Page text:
Saints, Sacrilege, Sedition
Bloomsbury, hb, £25.00
Anyone who studied the Tudors for ‘A’ level history in the 1960s as I did and looks at what contemporary historians are saying about the subject will find a sea change has taken place. The old consensus represented by the work of AG Dickens that saw the Reformation as the triumph of Protestantism, the overthrow of a corrupt Catholic Church and liberation from papal oppression has itself been overthrown, a highly significant development when you remember the role this view had in shaping our national identity.
In its place has come the realisation that the medieval Church was working well in England on the eve of the Reformation and that it was not very difficult for Mary to reverse the changes her father had put in place. Protestantism only really began to establish itself in the reign of Elizabeth.
There are one of two who still cling to the old myths. Eamon Duffy has an amusing quotation from Simon Jenkins, Guardian columnist and son of a distinguished non-conformist minister, who still believes most people in Britain in the late 15th Century saw the Roman Church as an ‘alien, corrupt and reactionary agent of intellectual oppression’ but most scholars appear to accept the new view of the Reformation, at least in its broad outlines.
Not all the revisionary historians are Catholics. Christopher Haig is not. The firmly Protestant historian, Patrick Collinson, gave support to the new view by his analysis of religion under Elizabeth and James, a period when he saw Puritanism become the accepted orthodoxy before the rise of Laudianism.
Eamon Duffy’s The Stripping of the Altars was a landmark work that argued, in his words, that “the Reformation represented a deep and traumatic cultural hiatus with the medieval past” and did so by examining the strong hold that Catholic beliefs and practices held at the parish level without denying the existence of dissidents, notably the Lollards. Duffy admitted there was some popular support for the Reformation but critics like Diarmaid MacCulloch have argued that he pushes his case too far and underestimates the strength of popular Protestantism to be seen, for example, in Kett’s Rebellion of 1549.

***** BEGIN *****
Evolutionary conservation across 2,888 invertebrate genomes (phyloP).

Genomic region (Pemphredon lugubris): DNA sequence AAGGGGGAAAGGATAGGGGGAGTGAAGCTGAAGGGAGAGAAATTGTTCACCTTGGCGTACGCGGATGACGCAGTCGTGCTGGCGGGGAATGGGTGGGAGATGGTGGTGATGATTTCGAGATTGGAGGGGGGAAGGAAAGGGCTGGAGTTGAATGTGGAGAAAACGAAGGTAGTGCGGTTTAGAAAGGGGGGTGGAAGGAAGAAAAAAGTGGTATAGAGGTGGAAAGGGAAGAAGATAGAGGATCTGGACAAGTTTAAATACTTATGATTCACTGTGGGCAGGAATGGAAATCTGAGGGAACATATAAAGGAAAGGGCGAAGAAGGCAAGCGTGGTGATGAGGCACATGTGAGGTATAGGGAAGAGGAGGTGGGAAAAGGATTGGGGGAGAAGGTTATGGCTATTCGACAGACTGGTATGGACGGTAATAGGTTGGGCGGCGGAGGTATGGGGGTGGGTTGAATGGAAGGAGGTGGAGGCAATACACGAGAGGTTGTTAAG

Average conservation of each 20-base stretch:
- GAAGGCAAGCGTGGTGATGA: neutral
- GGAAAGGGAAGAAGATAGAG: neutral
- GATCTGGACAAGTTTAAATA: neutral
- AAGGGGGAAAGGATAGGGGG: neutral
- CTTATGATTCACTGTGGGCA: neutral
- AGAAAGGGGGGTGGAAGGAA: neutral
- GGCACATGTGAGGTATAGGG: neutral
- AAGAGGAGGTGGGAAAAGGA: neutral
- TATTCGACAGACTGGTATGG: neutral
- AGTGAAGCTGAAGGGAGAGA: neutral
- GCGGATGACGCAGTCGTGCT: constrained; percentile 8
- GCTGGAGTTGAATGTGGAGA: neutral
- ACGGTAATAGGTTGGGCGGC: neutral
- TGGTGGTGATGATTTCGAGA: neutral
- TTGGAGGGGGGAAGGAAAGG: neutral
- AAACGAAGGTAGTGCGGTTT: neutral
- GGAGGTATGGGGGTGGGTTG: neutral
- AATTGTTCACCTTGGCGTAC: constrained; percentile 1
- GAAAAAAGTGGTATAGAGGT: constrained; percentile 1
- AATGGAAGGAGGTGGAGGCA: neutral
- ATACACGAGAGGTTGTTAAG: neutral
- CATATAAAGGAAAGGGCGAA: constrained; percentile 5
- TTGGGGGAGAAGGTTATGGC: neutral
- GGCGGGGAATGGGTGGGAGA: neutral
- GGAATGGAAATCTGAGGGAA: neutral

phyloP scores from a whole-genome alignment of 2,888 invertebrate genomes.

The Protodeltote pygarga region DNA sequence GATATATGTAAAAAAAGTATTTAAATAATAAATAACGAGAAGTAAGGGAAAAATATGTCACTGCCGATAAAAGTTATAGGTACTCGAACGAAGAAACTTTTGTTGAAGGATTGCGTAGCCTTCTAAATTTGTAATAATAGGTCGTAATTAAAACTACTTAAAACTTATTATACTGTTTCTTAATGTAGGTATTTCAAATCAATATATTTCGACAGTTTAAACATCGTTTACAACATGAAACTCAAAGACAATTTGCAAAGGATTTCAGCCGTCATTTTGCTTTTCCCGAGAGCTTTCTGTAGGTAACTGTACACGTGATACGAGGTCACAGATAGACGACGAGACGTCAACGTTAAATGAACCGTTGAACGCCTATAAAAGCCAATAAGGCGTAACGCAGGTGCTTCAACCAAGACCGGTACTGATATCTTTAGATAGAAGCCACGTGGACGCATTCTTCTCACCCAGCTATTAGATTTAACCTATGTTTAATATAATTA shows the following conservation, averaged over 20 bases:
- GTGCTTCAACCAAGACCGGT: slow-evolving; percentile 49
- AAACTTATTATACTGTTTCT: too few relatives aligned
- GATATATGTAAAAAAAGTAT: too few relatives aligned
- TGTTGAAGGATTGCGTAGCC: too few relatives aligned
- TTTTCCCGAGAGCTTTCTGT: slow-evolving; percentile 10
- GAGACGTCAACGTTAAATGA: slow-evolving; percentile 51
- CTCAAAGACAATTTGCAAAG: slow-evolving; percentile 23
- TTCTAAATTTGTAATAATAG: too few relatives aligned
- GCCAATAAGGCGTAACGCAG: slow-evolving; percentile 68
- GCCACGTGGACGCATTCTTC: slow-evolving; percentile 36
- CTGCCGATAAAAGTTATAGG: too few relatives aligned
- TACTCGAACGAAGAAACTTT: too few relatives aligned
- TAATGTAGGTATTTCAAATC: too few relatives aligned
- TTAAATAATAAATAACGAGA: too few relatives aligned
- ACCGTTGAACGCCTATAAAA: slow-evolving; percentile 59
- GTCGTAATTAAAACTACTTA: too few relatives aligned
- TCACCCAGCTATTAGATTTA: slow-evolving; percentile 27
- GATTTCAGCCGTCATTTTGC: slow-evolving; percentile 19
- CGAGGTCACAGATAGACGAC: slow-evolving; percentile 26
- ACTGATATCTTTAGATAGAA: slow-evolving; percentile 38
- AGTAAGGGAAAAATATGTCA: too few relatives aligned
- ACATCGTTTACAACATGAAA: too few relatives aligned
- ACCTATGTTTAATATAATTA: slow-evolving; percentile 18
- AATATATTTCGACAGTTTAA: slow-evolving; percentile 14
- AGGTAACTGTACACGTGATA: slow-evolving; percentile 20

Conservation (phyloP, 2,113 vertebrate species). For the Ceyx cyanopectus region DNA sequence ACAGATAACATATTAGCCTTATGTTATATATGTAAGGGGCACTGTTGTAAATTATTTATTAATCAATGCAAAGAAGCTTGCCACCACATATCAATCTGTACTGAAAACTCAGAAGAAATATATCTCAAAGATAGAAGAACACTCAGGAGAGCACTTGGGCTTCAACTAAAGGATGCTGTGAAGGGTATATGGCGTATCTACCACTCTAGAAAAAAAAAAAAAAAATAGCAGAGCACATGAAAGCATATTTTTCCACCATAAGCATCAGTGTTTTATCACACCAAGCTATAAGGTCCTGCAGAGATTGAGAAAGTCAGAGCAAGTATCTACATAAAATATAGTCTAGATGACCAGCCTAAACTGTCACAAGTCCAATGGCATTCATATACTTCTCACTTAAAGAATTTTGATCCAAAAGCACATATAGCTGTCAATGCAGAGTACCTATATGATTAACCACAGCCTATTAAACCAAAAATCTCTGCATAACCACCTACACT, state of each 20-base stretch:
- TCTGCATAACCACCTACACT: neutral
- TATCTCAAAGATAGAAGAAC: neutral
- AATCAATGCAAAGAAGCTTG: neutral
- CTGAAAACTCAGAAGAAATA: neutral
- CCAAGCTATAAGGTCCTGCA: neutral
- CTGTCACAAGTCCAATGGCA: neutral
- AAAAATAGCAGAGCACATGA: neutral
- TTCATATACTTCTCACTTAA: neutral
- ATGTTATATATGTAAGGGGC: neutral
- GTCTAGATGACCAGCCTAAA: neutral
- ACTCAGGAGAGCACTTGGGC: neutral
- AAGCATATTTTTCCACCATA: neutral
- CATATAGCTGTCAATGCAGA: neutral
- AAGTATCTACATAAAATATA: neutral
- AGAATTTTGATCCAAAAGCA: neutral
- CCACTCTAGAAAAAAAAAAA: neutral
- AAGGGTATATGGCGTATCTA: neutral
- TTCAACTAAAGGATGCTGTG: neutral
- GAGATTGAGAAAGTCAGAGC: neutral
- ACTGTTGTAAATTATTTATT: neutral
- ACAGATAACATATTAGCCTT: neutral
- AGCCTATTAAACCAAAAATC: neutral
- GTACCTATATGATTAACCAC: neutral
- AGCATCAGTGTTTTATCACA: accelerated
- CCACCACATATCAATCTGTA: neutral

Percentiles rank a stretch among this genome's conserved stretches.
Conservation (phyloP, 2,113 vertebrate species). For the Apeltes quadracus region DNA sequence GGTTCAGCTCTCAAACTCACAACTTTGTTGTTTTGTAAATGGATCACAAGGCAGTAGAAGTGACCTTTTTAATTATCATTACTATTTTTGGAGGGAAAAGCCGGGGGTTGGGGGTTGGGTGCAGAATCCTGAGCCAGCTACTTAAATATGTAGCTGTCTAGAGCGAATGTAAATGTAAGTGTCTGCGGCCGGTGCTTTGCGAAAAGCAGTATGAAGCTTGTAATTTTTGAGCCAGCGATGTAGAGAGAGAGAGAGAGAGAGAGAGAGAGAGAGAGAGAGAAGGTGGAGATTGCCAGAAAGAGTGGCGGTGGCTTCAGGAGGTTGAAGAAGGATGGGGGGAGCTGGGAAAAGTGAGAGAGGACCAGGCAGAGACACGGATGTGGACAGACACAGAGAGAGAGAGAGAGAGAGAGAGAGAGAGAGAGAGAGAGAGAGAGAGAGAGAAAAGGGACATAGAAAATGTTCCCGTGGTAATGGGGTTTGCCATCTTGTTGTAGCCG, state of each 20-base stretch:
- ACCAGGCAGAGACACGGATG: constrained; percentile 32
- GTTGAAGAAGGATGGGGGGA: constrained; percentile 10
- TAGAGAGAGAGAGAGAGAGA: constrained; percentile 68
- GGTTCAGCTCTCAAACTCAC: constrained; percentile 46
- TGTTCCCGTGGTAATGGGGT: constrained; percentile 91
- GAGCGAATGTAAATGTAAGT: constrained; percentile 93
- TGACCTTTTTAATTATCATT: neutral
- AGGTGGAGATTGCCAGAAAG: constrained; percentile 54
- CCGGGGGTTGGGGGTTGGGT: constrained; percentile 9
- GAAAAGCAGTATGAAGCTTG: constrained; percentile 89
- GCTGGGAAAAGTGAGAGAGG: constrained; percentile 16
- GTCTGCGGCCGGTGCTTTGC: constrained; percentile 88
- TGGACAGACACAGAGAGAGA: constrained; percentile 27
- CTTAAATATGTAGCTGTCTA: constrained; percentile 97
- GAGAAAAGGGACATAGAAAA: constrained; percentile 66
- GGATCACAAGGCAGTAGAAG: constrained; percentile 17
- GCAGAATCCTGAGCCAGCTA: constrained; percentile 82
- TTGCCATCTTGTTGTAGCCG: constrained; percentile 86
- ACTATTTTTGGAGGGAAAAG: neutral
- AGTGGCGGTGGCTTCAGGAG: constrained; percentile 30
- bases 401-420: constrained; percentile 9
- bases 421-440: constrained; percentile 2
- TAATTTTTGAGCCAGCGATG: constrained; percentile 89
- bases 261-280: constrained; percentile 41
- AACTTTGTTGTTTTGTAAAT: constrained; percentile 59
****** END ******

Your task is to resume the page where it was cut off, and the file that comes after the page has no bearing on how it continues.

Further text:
In this new collection of essays Duffy devotes two, one on rood screens and another on Salle church in Norfolk, to the impact of the Reformation on parish life. He has two other chapters on Bishop John Fisher, one of the great theologians of the time and a man Duffy argues who should be seen as much as a humanist as one who looks back to the medieval past (although Duffy also claims that we should not make a sharp distinction between medieval and humanist ideals).
Two essays, one of the conservative voice in the Reformation and the other taking its title from a line in Shakespeare’s sonnet 73 ‘bare ruined choirs, where late the sweet birds sing’, help us to understand not only the continuing appeal of Catholicism but why there was later a reaction against the Protestant ascendancy described by Professor Collinson. Duffy does not claim Shakespeare was a Catholic but the does argue that he must have struck alert contemporaries as an unsatisfactory Protestant.
For Anglican readers this book is important in tracing a change in attitudes that often gets overlooked. For a start, Duffy is sceptical that Henry’s reign saw the emergence of a ‘Catholicism without the Pope’. Conservative bishops and others were simply trying to salvage as much of the old religion as they could. After Henry’s reign English Protestants increasingly regarded themselves as part of a wider Protestant world while their Catholic opponents claimed the old religion was the real faith of the English. After Elizabeth’s reign, Anglicans began to reject a place in a wider Calvinist family and to stress the distinctive marks of their church.
Duffy may exaggerate here. Anglican divines of the 17th century were certainly in touch with the wider currents of European religious thought, both Protestant and Catholic, but the broad point he makes is true. He has fun with a collection The Anglican Tradition edited by GR Evans that refers to the Reformation as the ‘16th Century Emergency’ and contains the Fourth Lateran Council definition of Transubstantiation but has no extract from Calvin. Despite its influence under Elizabeth and James I, Calvinism never established itself as the dominant influence on Anglicanism.